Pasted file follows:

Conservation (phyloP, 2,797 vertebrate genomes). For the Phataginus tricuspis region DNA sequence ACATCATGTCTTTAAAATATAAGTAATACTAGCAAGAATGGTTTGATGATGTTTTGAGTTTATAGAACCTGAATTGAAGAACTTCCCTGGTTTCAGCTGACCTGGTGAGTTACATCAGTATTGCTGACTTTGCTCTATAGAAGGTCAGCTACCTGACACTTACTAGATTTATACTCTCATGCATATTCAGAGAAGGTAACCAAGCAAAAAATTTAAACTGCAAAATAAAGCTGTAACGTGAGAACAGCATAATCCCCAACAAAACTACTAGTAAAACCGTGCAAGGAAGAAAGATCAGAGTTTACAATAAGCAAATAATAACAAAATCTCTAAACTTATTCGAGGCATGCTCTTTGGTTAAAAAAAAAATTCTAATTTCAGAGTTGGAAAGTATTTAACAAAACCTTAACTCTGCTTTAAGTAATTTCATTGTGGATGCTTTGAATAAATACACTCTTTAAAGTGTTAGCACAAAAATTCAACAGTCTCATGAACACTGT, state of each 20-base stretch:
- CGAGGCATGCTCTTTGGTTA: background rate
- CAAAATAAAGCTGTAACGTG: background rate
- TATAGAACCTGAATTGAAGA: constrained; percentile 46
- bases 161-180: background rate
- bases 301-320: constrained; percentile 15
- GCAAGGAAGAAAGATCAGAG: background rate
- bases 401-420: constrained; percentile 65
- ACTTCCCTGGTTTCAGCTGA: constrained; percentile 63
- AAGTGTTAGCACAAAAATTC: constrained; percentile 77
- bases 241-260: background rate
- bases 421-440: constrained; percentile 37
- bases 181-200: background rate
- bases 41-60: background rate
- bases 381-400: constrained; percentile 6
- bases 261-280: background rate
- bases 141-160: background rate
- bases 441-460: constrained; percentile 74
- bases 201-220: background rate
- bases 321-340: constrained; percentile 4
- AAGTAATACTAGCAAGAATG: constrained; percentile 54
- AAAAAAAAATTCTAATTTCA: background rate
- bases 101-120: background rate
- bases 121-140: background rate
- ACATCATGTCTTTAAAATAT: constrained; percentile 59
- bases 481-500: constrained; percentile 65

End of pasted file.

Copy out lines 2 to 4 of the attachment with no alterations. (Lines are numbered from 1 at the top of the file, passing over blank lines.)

- CGAGGCATGCTCTTTGGTTA: background rate
- CAAAATAAAGCTGTAACGTG: background rate
- TATAGAACCTGAATTGAAGA: constrained; percentile 46